Chinese Diabetic Patients Have Poor Blood Glucose Monitoring Habits

By analyzing data from the ORBIT study, scientists have discovered that Chinese diabetic patients do not practice good self-monitoring of blood glucose.

AsianScientist (Sep. 29, 2017) – According to a study published in Diabetes Technology & Therapeutics, diabetic patients in China do not adequately monitor their own blood glucose levels, with almost 20 percent bothering to monitor it at all.

Approximately one in ten individuals in China suffer from diabetes, making it a major health concern. Type 2 diabetes (T2DM) arises when the body becomes resistant to insulin, impairing a person’s ability to regulate blood glucose levels.

Patients with T2DM need frequent injections of insulin to control the amount of glucose in their blood, and self-monitoring is essential to ensure that normal blood sugar levels are maintained. HbA1c is a clinical measure of average blood glucose in the plasma of blood; HbA1c over 6.5 percent indicates diabetes.

In this study, researchers in China assessed self-monitoring of blood glucose (SMBG) behavior among nearly 19,000 patients with T2DM treated with oral medications. They conducted a prospective analysis using data from the Observational Registry for Basal Insulin Treatment (ORBIT) study, comparing SMBG frequency, HbA1c control, and hypoglycemia rates among patients with HbA1c higher than 7 percent on oral diabetic agents at the initiation of the study. They collected follow-up measurements at three months and six months after the patients began using basal insulin.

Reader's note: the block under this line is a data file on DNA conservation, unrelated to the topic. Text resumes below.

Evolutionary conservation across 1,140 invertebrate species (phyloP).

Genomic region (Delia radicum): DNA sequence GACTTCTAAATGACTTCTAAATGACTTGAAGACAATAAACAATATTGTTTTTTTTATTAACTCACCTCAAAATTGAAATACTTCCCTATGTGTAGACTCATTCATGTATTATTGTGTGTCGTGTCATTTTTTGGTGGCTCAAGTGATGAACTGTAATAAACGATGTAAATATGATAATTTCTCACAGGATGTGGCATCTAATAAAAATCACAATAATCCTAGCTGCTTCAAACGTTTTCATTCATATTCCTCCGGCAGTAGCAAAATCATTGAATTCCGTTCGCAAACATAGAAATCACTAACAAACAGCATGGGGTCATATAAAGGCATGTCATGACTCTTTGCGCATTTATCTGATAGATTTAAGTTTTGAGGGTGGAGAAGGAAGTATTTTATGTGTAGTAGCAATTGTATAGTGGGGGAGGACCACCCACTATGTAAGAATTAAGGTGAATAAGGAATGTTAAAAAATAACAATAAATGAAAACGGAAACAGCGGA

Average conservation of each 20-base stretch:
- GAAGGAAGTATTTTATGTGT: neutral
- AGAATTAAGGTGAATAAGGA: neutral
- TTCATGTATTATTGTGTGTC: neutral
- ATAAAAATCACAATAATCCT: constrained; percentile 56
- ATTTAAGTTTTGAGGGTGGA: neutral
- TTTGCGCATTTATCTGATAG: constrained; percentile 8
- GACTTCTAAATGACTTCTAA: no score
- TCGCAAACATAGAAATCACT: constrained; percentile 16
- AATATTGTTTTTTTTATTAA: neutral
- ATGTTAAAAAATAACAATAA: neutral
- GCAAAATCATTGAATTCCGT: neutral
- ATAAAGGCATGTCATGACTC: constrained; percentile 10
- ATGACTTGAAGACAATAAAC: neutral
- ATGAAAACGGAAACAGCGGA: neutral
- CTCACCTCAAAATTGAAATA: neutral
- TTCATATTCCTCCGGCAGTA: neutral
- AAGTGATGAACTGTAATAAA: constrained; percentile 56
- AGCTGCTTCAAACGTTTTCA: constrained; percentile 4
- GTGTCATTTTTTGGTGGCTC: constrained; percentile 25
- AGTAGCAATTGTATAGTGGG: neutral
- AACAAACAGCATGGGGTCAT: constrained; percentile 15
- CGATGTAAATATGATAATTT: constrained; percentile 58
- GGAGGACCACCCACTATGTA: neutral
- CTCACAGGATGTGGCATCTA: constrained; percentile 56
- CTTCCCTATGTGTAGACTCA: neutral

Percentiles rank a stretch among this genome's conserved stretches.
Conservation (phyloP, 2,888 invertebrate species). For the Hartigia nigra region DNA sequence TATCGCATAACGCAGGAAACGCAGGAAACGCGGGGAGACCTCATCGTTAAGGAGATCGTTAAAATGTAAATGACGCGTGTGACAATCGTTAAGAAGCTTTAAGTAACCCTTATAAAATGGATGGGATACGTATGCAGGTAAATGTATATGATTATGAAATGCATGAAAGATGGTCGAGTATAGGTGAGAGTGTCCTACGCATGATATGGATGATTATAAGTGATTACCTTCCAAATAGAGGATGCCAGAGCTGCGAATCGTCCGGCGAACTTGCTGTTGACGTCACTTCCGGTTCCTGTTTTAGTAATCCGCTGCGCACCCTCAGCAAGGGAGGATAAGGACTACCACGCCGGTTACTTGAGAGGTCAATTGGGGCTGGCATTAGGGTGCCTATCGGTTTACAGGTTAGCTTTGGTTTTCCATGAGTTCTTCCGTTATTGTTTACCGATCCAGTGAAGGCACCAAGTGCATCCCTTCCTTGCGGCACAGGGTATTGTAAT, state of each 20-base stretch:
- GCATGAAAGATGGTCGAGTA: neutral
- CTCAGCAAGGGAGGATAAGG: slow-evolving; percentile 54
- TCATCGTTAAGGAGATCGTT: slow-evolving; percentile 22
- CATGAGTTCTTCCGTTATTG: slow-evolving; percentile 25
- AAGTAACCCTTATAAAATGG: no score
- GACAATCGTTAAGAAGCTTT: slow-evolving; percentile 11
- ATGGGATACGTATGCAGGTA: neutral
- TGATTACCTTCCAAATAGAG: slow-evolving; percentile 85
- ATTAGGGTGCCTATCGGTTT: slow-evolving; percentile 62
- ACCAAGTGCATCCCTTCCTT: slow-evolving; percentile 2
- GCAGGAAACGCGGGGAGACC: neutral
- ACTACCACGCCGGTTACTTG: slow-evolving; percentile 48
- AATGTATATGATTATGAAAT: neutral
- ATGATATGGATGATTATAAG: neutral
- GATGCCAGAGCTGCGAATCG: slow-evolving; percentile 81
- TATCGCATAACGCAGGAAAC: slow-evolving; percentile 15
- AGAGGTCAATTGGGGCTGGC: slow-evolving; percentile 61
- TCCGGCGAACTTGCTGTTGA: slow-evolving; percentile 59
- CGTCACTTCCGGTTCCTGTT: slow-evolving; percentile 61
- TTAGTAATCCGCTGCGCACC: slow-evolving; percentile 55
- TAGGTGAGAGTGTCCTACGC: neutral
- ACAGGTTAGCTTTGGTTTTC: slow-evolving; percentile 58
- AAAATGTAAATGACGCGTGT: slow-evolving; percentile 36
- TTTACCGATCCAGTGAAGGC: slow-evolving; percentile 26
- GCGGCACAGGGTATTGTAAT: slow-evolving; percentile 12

The researchers reported very low SMBG rates both before and after the patients began treatment with basal insulin. The mean self-reported frequency of SMBG was less than ten times per month before initiation of insulin treatment. When patients started insulin treatment, both the mean SMBG frequency and the percentage of patients in the high SMBG frequency group increased. However, 16 percent to 18 percent of the patients still never monitored their blood glucose.

The study also confirmed that patients who performed SMBG more frequently tended to have lower HBA1c levels, underscoring the importance of good SMBG practice.

“Introduction of insulin is usually delayed in real-life in subjects with uncontrolled type 2 diabetes. This study by Luo et al highlights the improvements achieved in glucose control by introduction of any basal insulin,” said Diabetes Technology & Therapeutics editor-in-chief Dr. Satish Garg who is also a Professor of Medicine and Pediatrics at the University of Colorado Denver (Aurora).

The article can be found at: Luo et al. (2017) Self-Monitoring of Blood Glucose in Patients with Type 2 Diabetes Before and After Initiating Basal Insulin Treatment in China.


Source: Mary Ann Liebert Inc.; Photo: Shutterstock.
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